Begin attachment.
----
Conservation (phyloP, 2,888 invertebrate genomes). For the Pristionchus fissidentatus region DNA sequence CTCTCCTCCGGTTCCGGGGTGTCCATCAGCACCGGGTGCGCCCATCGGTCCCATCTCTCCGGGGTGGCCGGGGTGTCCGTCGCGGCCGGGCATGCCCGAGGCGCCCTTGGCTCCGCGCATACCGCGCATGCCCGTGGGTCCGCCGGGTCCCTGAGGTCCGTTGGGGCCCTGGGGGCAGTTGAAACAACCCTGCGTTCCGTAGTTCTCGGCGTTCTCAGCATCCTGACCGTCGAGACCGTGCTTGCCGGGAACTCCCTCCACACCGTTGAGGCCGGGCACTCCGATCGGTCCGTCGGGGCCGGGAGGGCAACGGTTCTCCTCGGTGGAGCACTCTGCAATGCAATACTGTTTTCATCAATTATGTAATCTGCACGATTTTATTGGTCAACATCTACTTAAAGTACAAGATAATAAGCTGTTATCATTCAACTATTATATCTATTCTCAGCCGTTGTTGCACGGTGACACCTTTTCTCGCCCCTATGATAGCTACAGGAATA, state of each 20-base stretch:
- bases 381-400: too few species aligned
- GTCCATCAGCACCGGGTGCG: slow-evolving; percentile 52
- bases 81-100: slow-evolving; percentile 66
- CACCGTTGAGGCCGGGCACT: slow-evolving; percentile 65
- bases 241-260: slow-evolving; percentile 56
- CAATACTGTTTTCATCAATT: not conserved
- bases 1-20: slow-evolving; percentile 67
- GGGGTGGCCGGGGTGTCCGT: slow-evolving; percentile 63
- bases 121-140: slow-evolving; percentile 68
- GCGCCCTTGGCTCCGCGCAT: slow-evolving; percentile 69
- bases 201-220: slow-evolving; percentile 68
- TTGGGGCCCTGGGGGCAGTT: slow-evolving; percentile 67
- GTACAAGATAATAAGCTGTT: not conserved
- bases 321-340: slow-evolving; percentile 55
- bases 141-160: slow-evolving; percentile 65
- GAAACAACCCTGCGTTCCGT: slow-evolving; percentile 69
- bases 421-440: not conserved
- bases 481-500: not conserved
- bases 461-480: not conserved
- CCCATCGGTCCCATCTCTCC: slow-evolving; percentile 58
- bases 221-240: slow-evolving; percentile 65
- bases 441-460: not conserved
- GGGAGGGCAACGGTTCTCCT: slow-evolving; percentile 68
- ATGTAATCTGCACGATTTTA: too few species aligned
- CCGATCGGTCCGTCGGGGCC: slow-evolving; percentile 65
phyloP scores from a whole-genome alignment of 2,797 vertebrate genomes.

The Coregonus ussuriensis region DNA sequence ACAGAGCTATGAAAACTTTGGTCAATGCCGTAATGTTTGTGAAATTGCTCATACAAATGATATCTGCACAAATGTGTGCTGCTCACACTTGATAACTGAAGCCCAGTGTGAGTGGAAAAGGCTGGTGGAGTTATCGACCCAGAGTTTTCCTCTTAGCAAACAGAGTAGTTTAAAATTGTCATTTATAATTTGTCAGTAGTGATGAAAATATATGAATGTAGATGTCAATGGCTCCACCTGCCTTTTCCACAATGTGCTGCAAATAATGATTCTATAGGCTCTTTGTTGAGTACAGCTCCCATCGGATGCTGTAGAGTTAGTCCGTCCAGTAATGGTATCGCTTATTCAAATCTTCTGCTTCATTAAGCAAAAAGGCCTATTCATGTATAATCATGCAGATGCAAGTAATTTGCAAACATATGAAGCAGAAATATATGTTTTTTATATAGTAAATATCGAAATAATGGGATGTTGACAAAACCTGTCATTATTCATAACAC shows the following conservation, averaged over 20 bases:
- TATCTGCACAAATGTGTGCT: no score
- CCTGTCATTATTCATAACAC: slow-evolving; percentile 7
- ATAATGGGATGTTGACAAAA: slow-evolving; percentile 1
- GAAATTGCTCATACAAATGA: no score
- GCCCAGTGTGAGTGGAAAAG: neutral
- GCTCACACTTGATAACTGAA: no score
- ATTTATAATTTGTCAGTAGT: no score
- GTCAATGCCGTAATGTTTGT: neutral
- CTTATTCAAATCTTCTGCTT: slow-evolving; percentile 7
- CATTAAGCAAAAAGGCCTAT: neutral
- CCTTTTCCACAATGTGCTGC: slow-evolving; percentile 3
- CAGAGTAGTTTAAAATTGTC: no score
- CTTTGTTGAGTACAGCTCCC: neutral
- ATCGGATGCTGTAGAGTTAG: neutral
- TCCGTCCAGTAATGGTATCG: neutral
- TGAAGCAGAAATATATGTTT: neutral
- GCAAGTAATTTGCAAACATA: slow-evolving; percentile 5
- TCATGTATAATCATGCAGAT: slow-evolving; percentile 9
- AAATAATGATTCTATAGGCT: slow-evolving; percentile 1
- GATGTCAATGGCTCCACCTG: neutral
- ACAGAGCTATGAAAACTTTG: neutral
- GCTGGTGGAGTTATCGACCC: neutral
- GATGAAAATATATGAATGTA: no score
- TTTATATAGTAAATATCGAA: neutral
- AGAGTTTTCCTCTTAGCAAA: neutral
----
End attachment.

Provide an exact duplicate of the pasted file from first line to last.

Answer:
Conservation (phyloP, 2,888 invertebrate genomes). For the Pristionchus fissidentatus region DNA sequence CTCTCCTCCGGTTCCGGGGTGTCCATCAGCACCGGGTGCGCCCATCGGTCCCATCTCTCCGGGGTGGCCGGGGTGTCCGTCGCGGCCGGGCATGCCCGAGGCGCCCTTGGCTCCGCGCATACCGCGCATGCCCGTGGGTCCGCCGGGTCCCTGAGGTCCGTTGGGGCCCTGGGGGCAGTTGAAACAACCCTGCGTTCCGTAGTTCTCGGCGTTCTCAGCATCCTGACCGTCGAGACCGTGCTTGCCGGGAACTCCCTCCACACCGTTGAGGCCGGGCACTCCGATCGGTCCGTCGGGGCCGGGAGGGCAACGGTTCTCCTCGGTGGAGCACTCTGCAATGCAATACTGTTTTCATCAATTATGTAATCTGCACGATTTTATTGGTCAACATCTACTTAAAGTACAAGATAATAAGCTGTTATCATTCAACTATTATATCTATTCTCAGCCGTTGTTGCACGGTGACACCTTTTCTCGCCCCTATGATAGCTACAGGAATA, state of each 20-base stretch:
- bases 381-400: too few species aligned
- GTCCATCAGCACCGGGTGCG: slow-evolving; percentile 52
- bases 81-100: slow-evolving; percentile 66
- CACCGTTGAGGCCGGGCACT: slow-evolving; percentile 65
- bases 241-260: slow-evolving; percentile 56
- CAATACTGTTTTCATCAATT: not conserved
- bases 1-20: slow-evolving; percentile 67
- GGGGTGGCCGGGGTGTCCGT: slow-evolving; percentile 63
- bases 121-140: slow-evolving; percentile 68
- GCGCCCTTGGCTCCGCGCAT: slow-evolving; percentile 69
- bases 201-220: slow-evolving; percentile 68
- TTGGGGCCCTGGGGGCAGTT: slow-evolving; percentile 67
- GTACAAGATAATAAGCTGTT: not conserved
- bases 321-340: slow-evolving; percentile 55
- bases 141-160: slow-evolving; percentile 65
- GAAACAACCCTGCGTTCCGT: slow-evolving; percentile 69
- bases 421-440: not conserved
- bases 481-500: not conserved
- bases 461-480: not conserved
- CCCATCGGTCCCATCTCTCC: slow-evolving; percentile 58
- bases 221-240: slow-evolving; percentile 65
- bases 441-460: not conserved
- GGGAGGGCAACGGTTCTCCT: slow-evolving; percentile 68
- ATGTAATCTGCACGATTTTA: too few species aligned
- CCGATCGGTCCGTCGGGGCC: slow-evolving; percentile 65
phyloP scores from a whole-genome alignment of 2,797 vertebrate genomes.

The Coregonus ussuriensis region DNA sequence ACAGAGCTATGAAAACTTTGGTCAATGCCGTAATGTTTGTGAAATTGCTCATACAAATGATATCTGCACAAATGTGTGCTGCTCACACTTGATAACTGAAGCCCAGTGTGAGTGGAAAAGGCTGGTGGAGTTATCGACCCAGAGTTTTCCTCTTAGCAAACAGAGTAGTTTAAAATTGTCATTTATAATTTGTCAGTAGTGATGAAAATATATGAATGTAGATGTCAATGGCTCCACCTGCCTTTTCCACAATGTGCTGCAAATAATGATTCTATAGGCTCTTTGTTGAGTACAGCTCCCATCGGATGCTGTAGAGTTAGTCCGTCCAGTAATGGTATCGCTTATTCAAATCTTCTGCTTCATTAAGCAAAAAGGCCTATTCATGTATAATCATGCAGATGCAAGTAATTTGCAAACATATGAAGCAGAAATATATGTTTTTTATATAGTAAATATCGAAATAATGGGATGTTGACAAAACCTGTCATTATTCATAACAC shows the following conservation, averaged over 20 bases:
- TATCTGCACAAATGTGTGCT: no score
- CCTGTCATTATTCATAACAC: slow-evolving; percentile 7
- ATAATGGGATGTTGACAAAA: slow-evolving; percentile 1
- GAAATTGCTCATACAAATGA: no score
- GCCCAGTGTGAGTGGAAAAG: neutral
- GCTCACACTTGATAACTGAA: no score
- ATTTATAATTTGTCAGTAGT: no score
- GTCAATGCCGTAATGTTTGT: neutral
- CTTATTCAAATCTTCTGCTT: slow-evolving; percentile 7
- CATTAAGCAAAAAGGCCTAT: neutral
- CCTTTTCCACAATGTGCTGC: slow-evolving; percentile 3
- CAGAGTAGTTTAAAATTGTC: no score
- CTTTGTTGAGTACAGCTCCC: neutral
- ATCGGATGCTGTAGAGTTAG: neutral
- TCCGTCCAGTAATGGTATCG: neutral
- TGAAGCAGAAATATATGTTT: neutral
- GCAAGTAATTTGCAAACATA: slow-evolving; percentile 5
- TCATGTATAATCATGCAGAT: slow-evolving; percentile 9
- AAATAATGATTCTATAGGCT: slow-evolving; percentile 1
- GATGTCAATGGCTCCACCTG: neutral
- ACAGAGCTATGAAAACTTTG: neutral
- GCTGGTGGAGTTATCGACCC: neutral
- GATGAAAATATATGAATGTA: no score
- TTTATATAGTAAATATCGAA: neutral
- AGAGTTTTCCTCTTAGCAAA: neutral